Those first few weeks it wasn't just about my body trying to recover from two surgeries in a short time, the shower pulmonary embolism or the starvation that had racked my body. Even the gaping holes in my abdomen were not enough to keep me down. It was the excruciating pain that coursed through my abdomen and in the ostomy itself that was the most debilitating. The combination of all these things had me crippled in a way I have never experienced before and it worked on my psyche despite the great coping skills I had learned in my years of therapy.
I spent my waking hours praying for sleep and the night time hours weren't much better. There seemed to be no relief. In the daylight, I worried about the horses and my sleeping hours dreamt about them. Most nights I awoke in a fitful sweat driven by the fear my horses were suffering because of my health.
I had many conversations with friends about my concerns for my Arabian horses. Even their belief that I would always do the right thing by the horses was not enough to soothe my fears. I clung hopelessly to those unrealistic expectations I had for proper horsemanship and I just could not measure up. I was my own worst enemy, holding myself to a standard no human could maintain in similar circumstances.
Those first weeks a dear friend volunteered some time to do grooming. On her trips we would talk about options I was mulling around as I tried to decide what was best for my horses. On one hand there was the conditions driving me crazy, on the other the bad situations I had unwittingly sold horses into. One thing was clear to me, I could see grooming issues did not outweigh inhumane treatment. Poor placements could make matters worse for my horses and I sure didn't want that. I drove myself crazy looking for answers.
My friend did not try to push me one way or the other. She knew I would not allow anything bad to happen to my horses despite my illness. I imagine she was and still is probably one of those people who thinks this many horses is too many by her standards. She respects my right to make those decisions for myself instead of living my life based on the opinions of others.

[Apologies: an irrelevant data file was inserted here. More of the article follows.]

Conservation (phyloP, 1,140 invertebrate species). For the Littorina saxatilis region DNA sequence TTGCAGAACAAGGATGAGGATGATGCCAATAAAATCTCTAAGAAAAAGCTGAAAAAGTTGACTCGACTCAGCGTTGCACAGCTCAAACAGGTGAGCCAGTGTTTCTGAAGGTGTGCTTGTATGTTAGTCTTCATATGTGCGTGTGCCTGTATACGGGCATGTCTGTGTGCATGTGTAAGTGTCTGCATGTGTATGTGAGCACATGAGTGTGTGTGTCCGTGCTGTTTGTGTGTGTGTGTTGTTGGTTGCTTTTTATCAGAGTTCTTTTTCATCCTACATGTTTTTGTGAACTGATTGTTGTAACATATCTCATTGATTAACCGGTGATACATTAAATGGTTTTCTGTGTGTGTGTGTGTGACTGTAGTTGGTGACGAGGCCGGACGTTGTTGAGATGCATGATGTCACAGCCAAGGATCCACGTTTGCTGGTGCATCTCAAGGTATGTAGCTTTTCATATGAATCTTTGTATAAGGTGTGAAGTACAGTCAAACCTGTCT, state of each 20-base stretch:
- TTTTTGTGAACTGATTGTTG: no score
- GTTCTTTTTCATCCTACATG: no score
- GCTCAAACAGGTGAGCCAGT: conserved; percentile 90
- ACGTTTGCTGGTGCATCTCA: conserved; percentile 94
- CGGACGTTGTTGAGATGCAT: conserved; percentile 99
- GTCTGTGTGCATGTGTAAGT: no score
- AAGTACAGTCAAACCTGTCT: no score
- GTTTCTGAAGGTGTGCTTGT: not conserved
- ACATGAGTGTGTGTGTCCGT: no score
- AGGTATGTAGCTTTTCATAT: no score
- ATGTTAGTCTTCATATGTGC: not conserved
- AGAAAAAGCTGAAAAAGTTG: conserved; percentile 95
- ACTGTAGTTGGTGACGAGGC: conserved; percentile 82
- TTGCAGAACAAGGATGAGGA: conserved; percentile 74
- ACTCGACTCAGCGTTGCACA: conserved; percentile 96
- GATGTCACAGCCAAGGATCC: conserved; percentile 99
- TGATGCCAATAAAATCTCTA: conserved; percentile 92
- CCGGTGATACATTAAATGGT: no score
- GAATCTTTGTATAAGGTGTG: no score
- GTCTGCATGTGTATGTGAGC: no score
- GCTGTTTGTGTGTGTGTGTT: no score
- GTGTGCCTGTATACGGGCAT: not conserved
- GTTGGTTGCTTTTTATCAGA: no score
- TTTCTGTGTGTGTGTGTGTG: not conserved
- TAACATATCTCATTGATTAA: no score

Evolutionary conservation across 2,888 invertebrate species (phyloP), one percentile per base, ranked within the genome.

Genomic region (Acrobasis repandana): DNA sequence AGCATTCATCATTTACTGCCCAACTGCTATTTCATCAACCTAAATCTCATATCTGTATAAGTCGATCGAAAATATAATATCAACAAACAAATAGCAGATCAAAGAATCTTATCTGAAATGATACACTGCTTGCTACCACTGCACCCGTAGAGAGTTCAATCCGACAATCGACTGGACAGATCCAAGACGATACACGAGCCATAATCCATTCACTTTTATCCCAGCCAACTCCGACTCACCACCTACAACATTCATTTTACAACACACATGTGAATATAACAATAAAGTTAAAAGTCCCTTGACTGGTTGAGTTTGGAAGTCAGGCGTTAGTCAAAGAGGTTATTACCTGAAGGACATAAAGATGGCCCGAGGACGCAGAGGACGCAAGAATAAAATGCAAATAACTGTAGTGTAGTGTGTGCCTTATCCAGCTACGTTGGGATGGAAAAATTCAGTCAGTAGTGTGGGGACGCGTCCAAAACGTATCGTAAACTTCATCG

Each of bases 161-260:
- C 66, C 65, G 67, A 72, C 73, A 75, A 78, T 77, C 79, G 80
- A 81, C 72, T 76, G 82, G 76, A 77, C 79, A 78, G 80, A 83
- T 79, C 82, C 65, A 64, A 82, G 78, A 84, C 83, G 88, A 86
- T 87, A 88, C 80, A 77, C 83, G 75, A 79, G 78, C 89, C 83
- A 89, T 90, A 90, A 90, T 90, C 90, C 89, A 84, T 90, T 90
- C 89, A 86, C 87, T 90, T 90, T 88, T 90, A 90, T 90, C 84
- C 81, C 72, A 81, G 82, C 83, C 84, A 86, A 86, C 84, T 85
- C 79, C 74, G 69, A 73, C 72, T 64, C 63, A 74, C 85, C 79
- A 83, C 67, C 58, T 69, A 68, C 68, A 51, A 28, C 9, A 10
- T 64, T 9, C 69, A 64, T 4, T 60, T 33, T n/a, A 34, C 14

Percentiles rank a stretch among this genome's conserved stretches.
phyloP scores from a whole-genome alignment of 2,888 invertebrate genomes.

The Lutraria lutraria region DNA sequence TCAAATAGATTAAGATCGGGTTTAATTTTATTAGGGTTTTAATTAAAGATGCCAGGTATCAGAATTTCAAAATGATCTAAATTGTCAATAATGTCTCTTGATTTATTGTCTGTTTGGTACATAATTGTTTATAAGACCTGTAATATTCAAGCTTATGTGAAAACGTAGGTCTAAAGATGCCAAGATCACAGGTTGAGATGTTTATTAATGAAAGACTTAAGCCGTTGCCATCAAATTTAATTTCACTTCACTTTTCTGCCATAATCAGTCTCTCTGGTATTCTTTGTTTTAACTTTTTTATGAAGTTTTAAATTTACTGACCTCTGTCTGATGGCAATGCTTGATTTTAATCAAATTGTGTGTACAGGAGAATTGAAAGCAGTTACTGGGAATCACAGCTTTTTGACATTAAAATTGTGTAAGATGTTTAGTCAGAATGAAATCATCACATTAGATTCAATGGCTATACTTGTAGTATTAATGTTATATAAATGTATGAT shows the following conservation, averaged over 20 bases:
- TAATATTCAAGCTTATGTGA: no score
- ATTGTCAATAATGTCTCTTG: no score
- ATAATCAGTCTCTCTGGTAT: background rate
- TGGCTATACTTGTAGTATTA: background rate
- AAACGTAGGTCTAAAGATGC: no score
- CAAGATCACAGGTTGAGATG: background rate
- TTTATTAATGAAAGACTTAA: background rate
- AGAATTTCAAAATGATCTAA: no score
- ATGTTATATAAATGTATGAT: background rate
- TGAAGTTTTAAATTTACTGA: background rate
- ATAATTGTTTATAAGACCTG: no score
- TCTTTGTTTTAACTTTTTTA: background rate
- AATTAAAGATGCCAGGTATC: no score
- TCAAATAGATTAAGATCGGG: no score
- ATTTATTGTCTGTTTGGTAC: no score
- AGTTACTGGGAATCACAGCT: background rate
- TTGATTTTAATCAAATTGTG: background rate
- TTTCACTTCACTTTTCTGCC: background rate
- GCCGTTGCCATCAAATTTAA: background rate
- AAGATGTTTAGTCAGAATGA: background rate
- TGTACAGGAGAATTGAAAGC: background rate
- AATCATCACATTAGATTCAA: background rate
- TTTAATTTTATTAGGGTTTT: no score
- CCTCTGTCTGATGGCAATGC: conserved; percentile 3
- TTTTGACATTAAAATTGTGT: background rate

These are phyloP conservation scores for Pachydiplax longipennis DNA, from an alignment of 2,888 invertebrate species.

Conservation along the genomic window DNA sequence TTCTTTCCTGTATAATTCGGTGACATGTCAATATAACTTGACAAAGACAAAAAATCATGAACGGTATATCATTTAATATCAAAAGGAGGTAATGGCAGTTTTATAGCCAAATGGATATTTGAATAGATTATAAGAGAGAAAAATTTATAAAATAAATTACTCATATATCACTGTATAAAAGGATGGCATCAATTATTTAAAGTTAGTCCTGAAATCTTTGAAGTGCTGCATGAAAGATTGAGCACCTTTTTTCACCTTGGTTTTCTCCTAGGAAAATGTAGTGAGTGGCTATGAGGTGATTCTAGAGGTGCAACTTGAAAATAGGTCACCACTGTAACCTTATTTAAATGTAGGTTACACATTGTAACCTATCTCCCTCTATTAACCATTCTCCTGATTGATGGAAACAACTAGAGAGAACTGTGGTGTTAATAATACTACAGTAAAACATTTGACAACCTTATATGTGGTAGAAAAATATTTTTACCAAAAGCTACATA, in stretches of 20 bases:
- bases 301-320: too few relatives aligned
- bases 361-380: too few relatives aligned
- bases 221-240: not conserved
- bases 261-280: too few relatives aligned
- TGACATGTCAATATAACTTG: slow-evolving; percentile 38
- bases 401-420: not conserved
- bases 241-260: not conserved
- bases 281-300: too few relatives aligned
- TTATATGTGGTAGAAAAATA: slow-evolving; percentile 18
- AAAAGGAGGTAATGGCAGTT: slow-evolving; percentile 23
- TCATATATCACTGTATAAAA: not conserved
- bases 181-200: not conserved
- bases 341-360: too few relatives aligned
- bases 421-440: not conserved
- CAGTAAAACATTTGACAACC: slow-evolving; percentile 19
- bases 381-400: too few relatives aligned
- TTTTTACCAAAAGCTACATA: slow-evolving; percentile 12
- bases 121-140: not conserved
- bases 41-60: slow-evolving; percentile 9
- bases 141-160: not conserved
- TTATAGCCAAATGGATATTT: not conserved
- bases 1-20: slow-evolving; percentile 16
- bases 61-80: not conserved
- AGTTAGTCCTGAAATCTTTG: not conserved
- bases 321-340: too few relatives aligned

She is the kind of friend who would tell me if she thought I was not living up to my responsibility even if it was hard to do. At no point was she pushing me to cut back. She was supporting me, my horsemanship skills and my right to make my own choices. That is why I trusted her input as I tried to decide what my best course of action might be. I knew it would not be colored by her needs but instead what was right for the horses and me.
I must admit I have encountered many others over the years who have thought they knew best how I should run my farm. (Here is one example) So many, I have almost become immune to their jabs, letting them roll off my back with hardly a notice, as if those people and their control issues are somehow harmless. Unfortunately I have learned there is an error in my thinking. It will show its face along this journey too.
When my friend suggested she bring a friend of hers to help her groom and look at the horses on her next visit, I consented. This woman had contacts that could be useful in finding good homes or so she said. I also understood (possibly wrongly) that this woman had sometimes helped other breeders by starting horses under saddle and then splitting profits when the horses sold. Whatever I was specifically told, it was my understanding that she wanted to help.
I definitely wasn't at the point I had decided to do a quick or radical downsize. The woman coming here was supposed to be about exploring options should I decide to make such a decision.
Allowing this woman on my farm was totally based on my friend's trust in her.
It is important to say here that I had meet thus woman before. She and I had both worked as a groom for my friend years ago. At our first meeting she had mentioned she was good friends with a woman I know to be unethical, manipulative and an out an out liar as well as being a person who exploits situations to accomplish her goals regardless of the human toll her behaviors might incur.
When this name was raised, this woman actually threatened me quite aggressively, telling me she would tolerate no bad remarks about her friend who she asserted great loyalty towards. Her body language, choice of words and forcefulness had left an impression so unnerving I thought I would never forget it. I made the decision to keep this woman at arms length and that is where she stayed.
Now as I was so sick and vulnerable I had totally forgotten the red flags that had nearly knocked me down when I first met her. Because my dear friend had suggested this woman could help me and because I was feeling desperate, I totally spaced on the jeopardy allowing this woman on my farm could represent. It was a huge mistake. One I still pay for to this day.
To be continued....
the First Red Flag.......